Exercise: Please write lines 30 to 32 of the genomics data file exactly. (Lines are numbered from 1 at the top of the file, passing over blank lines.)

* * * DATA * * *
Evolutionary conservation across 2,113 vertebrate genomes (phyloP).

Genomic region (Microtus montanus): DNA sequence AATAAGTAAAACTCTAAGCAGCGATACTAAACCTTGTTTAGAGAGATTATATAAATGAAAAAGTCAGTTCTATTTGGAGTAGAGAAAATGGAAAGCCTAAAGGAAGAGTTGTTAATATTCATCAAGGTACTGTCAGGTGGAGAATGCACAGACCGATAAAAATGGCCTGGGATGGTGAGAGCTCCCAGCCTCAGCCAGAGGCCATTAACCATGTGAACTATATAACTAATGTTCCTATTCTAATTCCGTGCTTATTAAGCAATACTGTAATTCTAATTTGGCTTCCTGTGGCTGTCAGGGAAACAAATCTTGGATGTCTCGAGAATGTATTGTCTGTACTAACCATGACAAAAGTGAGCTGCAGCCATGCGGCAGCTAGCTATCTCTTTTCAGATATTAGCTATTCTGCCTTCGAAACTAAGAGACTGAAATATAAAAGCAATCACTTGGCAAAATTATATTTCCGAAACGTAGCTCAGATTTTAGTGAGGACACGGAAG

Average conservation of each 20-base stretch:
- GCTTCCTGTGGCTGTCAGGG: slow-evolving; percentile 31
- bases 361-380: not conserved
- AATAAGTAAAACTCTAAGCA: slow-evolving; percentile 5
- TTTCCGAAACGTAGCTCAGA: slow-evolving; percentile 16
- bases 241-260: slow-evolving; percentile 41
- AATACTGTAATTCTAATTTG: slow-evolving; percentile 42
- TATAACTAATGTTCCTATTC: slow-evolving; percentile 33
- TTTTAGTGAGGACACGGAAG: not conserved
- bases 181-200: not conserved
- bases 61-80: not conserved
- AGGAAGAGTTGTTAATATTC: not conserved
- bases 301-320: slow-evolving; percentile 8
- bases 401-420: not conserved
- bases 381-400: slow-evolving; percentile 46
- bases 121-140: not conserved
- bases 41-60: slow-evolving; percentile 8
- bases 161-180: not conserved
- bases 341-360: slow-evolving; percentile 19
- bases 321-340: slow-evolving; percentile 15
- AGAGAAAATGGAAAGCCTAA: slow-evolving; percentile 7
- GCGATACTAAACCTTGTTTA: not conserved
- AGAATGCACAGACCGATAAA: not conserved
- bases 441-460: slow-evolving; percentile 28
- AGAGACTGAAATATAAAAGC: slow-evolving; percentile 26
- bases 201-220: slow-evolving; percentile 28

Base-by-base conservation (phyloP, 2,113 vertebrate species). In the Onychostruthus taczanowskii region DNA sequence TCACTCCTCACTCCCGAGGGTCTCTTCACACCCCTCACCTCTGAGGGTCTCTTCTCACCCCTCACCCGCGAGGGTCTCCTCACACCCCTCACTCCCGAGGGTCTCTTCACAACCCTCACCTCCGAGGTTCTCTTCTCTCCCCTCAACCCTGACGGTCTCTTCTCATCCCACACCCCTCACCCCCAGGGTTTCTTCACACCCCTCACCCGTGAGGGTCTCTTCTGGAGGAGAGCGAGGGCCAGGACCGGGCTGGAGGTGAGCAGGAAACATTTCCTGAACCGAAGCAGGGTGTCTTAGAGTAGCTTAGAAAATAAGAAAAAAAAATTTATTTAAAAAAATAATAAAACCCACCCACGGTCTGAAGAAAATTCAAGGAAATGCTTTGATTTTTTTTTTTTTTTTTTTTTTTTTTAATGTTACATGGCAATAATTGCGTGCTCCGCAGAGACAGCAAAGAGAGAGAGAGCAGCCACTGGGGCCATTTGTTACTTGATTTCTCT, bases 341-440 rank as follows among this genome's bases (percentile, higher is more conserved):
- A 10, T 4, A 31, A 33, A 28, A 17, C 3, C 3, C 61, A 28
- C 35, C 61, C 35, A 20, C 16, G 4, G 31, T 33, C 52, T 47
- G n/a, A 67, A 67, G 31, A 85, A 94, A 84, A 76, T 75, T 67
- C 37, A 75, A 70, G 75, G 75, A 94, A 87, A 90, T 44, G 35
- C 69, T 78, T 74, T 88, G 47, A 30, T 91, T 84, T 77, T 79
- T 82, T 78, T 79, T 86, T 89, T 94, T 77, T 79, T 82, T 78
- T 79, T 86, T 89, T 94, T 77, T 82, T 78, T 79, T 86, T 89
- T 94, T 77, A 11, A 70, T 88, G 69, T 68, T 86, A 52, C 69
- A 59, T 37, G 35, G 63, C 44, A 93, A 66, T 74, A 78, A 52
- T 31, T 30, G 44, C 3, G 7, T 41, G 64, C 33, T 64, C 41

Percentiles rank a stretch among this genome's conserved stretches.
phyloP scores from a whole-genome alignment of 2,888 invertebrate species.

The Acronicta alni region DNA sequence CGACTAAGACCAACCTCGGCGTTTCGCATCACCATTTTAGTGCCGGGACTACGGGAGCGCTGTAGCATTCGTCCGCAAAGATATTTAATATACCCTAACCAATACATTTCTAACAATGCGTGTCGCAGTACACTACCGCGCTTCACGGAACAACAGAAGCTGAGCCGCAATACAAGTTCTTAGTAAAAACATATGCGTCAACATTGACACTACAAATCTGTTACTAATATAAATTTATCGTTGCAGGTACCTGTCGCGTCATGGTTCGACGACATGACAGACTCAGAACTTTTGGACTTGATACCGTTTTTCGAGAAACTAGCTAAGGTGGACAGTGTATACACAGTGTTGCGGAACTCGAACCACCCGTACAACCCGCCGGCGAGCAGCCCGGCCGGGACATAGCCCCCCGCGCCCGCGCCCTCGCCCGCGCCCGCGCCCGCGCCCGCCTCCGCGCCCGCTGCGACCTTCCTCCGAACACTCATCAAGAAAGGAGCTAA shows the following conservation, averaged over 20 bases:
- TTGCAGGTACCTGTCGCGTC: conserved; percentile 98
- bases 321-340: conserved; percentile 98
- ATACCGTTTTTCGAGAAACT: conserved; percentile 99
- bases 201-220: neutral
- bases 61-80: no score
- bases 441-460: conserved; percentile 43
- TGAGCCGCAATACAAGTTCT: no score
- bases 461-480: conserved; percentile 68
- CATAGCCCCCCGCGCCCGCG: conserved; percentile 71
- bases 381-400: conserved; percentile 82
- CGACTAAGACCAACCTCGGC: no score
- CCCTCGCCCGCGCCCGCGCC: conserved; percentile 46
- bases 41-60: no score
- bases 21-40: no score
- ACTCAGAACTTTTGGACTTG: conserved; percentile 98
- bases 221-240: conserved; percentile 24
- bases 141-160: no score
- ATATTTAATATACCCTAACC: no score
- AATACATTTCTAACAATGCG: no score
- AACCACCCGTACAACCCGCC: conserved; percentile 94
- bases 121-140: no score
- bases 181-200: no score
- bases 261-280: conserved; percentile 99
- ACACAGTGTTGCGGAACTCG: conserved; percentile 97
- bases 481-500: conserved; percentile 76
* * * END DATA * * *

- A 10, T 4, A 31, A 33, A 28, A 17, C 3, C 3, C 61, A 28
- C 35, C 61, C 35, A 20, C 16, G 4, G 31, T 33, C 52, T 47
- G n/a, A 67, A 67, G 31, A 85, A 94, A 84, A 76, T 75, T 67